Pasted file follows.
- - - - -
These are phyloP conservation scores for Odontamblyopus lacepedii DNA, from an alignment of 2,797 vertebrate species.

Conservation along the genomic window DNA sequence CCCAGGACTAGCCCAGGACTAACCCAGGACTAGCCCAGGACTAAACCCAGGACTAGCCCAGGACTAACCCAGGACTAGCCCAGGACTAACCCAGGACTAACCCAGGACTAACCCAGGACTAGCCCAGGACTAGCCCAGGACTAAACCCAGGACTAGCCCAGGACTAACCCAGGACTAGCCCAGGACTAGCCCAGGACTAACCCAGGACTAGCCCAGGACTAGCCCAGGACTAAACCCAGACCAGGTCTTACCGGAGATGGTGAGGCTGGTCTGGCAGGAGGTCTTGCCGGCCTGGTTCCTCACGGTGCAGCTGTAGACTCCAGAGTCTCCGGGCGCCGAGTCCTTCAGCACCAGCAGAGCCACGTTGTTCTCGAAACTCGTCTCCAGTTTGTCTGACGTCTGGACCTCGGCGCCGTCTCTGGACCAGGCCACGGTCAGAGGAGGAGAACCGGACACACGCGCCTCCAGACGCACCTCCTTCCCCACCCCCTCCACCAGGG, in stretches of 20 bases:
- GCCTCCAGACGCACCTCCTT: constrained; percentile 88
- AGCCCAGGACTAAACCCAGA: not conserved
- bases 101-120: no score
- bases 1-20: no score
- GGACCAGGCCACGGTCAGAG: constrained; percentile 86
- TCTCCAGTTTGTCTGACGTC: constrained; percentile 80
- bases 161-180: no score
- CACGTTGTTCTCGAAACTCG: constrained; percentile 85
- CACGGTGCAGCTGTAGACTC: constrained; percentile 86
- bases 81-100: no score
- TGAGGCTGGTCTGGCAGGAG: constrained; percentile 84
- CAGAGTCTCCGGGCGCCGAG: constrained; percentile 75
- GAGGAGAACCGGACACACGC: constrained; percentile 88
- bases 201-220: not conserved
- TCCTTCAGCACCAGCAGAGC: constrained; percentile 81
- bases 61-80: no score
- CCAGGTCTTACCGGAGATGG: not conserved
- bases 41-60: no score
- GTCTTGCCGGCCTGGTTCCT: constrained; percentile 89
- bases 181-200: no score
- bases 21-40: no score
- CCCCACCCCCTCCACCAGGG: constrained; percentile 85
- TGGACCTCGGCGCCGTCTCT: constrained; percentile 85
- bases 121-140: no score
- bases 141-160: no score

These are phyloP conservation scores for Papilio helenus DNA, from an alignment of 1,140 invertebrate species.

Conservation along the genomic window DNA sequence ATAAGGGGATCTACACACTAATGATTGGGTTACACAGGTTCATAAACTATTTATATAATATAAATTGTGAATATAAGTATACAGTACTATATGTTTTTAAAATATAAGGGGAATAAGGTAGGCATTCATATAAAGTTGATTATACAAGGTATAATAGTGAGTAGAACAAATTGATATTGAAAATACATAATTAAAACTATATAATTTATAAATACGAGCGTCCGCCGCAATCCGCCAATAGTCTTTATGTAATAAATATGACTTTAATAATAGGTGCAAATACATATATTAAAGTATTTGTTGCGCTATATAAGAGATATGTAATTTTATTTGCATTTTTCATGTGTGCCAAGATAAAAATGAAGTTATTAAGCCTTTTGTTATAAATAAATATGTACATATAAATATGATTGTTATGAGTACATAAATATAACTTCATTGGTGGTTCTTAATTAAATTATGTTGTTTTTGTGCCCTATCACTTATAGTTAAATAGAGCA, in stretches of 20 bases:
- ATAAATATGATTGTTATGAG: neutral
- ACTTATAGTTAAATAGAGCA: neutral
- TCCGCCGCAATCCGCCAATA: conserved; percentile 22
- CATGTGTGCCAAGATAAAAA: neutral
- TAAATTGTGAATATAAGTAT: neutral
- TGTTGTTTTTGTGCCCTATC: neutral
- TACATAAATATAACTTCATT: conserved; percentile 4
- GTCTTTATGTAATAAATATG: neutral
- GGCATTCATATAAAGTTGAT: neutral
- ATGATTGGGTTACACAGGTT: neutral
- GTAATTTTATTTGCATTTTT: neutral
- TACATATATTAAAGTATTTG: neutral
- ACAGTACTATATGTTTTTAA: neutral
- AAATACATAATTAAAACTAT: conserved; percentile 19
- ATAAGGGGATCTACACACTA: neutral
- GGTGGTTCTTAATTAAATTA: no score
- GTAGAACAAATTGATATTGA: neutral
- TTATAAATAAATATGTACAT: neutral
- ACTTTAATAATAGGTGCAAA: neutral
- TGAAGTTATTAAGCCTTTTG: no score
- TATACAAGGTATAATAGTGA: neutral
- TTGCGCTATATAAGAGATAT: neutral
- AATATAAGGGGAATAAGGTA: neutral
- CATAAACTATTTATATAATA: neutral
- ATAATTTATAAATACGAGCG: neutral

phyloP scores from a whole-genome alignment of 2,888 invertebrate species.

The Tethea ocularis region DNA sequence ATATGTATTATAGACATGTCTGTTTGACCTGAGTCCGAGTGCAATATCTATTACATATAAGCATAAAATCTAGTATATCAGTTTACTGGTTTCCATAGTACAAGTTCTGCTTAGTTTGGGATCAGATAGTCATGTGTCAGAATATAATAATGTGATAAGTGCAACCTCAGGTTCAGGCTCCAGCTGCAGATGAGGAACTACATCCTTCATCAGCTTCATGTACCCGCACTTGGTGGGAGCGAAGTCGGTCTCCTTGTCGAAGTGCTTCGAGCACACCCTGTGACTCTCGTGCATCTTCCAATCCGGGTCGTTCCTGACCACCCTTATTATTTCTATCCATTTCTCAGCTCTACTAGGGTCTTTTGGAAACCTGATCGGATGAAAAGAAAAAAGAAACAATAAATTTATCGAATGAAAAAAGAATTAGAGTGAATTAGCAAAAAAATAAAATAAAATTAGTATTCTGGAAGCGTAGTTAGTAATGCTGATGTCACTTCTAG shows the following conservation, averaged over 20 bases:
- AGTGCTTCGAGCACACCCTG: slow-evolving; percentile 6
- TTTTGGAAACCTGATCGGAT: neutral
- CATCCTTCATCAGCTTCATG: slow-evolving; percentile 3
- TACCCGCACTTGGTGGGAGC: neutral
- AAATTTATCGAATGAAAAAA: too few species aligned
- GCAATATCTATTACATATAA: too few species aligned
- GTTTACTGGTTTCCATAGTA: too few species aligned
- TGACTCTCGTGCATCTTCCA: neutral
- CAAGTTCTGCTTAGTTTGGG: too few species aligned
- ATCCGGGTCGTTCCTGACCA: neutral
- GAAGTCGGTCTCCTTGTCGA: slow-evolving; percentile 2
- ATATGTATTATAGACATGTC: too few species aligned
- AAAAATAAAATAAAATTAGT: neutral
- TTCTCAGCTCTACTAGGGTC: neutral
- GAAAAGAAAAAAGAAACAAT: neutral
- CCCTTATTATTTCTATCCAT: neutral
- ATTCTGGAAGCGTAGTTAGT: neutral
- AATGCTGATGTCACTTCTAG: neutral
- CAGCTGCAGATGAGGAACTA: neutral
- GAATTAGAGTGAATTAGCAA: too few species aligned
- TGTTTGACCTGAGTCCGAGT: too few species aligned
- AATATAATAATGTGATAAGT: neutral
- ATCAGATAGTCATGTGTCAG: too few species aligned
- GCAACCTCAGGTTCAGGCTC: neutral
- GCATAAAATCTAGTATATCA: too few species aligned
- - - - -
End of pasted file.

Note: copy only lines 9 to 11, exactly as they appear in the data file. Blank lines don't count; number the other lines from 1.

- bases 161-180: no score
- CACGTTGTTCTCGAAACTCG: constrained; percentile 85
- CACGGTGCAGCTGTAGACTC: constrained; percentile 86